Universities Banning iPads Due to Bandwidth Problems

Everyone thinks that the potential crossover appeal between the iPad and students is huge. It might take years, but one day all text books could be sold as e-books, and students could find themselves with an iPad or a similar tablet computer that replaces the several text books that weigh down their backpacks. It is an ideal match. Except no one remembered to ask the IT departments of the universities.

The Wall Street Journal is reporting that Princeton University and George Washington University are temporarily banning the iPads due to malfunctioning units that are causing interference to other Wi-Fi devices. Cornell University is also considering a ban due to network congestion caused by the tablet devices.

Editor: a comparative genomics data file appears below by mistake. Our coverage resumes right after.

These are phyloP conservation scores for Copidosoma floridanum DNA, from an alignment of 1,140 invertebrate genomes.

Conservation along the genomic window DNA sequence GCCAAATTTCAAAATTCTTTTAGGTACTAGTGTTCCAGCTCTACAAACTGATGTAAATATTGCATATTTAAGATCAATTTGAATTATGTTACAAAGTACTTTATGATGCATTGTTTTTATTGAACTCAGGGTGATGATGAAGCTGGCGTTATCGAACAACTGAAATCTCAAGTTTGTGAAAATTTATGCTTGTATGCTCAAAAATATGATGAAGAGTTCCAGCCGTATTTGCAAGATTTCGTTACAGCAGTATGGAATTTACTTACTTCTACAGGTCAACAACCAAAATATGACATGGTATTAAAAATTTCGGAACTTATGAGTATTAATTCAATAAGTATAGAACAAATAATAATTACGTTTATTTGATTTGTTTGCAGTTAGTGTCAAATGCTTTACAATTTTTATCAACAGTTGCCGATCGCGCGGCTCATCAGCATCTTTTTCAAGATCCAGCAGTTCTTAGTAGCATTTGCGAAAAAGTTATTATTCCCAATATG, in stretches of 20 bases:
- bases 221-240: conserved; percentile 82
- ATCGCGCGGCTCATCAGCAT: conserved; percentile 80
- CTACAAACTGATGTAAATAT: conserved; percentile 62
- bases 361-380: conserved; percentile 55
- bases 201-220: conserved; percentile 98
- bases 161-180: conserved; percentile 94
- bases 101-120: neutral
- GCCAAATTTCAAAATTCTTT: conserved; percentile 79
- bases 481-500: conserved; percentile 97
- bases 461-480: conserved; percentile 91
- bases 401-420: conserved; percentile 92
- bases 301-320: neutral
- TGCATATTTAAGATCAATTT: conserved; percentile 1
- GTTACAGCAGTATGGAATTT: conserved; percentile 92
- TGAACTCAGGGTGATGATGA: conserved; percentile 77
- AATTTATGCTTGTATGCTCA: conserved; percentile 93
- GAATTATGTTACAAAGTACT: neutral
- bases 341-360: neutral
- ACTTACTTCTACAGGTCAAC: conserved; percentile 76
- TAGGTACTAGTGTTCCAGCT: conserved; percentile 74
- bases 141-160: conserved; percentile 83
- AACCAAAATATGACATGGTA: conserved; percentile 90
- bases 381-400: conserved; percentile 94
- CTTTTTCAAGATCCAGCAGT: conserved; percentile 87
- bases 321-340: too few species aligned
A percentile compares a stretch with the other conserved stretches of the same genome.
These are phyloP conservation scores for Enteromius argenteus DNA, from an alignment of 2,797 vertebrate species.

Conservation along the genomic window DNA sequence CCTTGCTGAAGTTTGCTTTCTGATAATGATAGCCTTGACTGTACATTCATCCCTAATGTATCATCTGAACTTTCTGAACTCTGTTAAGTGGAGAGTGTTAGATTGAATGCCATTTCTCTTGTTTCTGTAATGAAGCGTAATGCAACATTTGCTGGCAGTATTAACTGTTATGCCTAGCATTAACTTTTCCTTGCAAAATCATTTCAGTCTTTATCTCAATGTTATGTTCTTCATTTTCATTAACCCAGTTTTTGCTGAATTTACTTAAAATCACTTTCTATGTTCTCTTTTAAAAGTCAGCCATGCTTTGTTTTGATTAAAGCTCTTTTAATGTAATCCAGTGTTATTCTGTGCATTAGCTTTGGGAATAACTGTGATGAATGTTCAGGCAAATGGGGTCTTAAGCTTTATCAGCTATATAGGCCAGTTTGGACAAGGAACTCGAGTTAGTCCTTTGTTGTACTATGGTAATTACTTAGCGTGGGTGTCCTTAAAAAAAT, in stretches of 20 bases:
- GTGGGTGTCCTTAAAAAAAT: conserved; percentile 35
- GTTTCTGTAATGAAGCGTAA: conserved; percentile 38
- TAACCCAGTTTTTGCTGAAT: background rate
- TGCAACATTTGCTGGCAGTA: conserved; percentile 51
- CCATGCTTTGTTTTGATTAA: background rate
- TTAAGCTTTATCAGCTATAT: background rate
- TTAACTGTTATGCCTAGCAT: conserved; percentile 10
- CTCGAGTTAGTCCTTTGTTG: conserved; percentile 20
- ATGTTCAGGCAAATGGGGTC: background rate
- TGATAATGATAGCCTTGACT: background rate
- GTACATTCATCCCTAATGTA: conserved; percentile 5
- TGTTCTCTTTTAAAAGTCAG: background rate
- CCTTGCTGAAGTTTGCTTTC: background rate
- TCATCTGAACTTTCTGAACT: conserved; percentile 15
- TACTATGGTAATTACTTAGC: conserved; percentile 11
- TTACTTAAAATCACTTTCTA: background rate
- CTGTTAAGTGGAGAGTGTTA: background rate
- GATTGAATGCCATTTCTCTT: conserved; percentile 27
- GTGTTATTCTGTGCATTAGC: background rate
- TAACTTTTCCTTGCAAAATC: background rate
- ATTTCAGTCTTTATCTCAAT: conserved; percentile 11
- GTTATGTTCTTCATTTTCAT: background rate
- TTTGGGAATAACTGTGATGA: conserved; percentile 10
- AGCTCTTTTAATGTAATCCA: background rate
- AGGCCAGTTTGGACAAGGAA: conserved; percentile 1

A recent announcement from Princeton’s IT department suggests that the problem has to do with DHCP client malfunctions, which can cause interference on other wireless devices. Israel recently banned the iPad for sale and use in the country for similar reasons. Princeton is currently working with Apple to resolve the situation, according to the announcement.

The Princeton release states that the DHCP problems began on April 4th, the day after the iPad’s release. “The iPad owner is often unaware of any problem, Nevertheless, it is an issue because it can interfere with service to other devices,” the document claims.

The failure rate is high by percentage, but low by total units. The report states that 25 of the 41 iPads on the Princeton campus network have exhibited the malfunction. A similar scenario occurred with many iPhones in 2007.

Princeton has banned the malfunctioning units, while George Washington does not support Apple products, and suggests that it might be next Spring before the iPad’s operating system is fully supported on its network.

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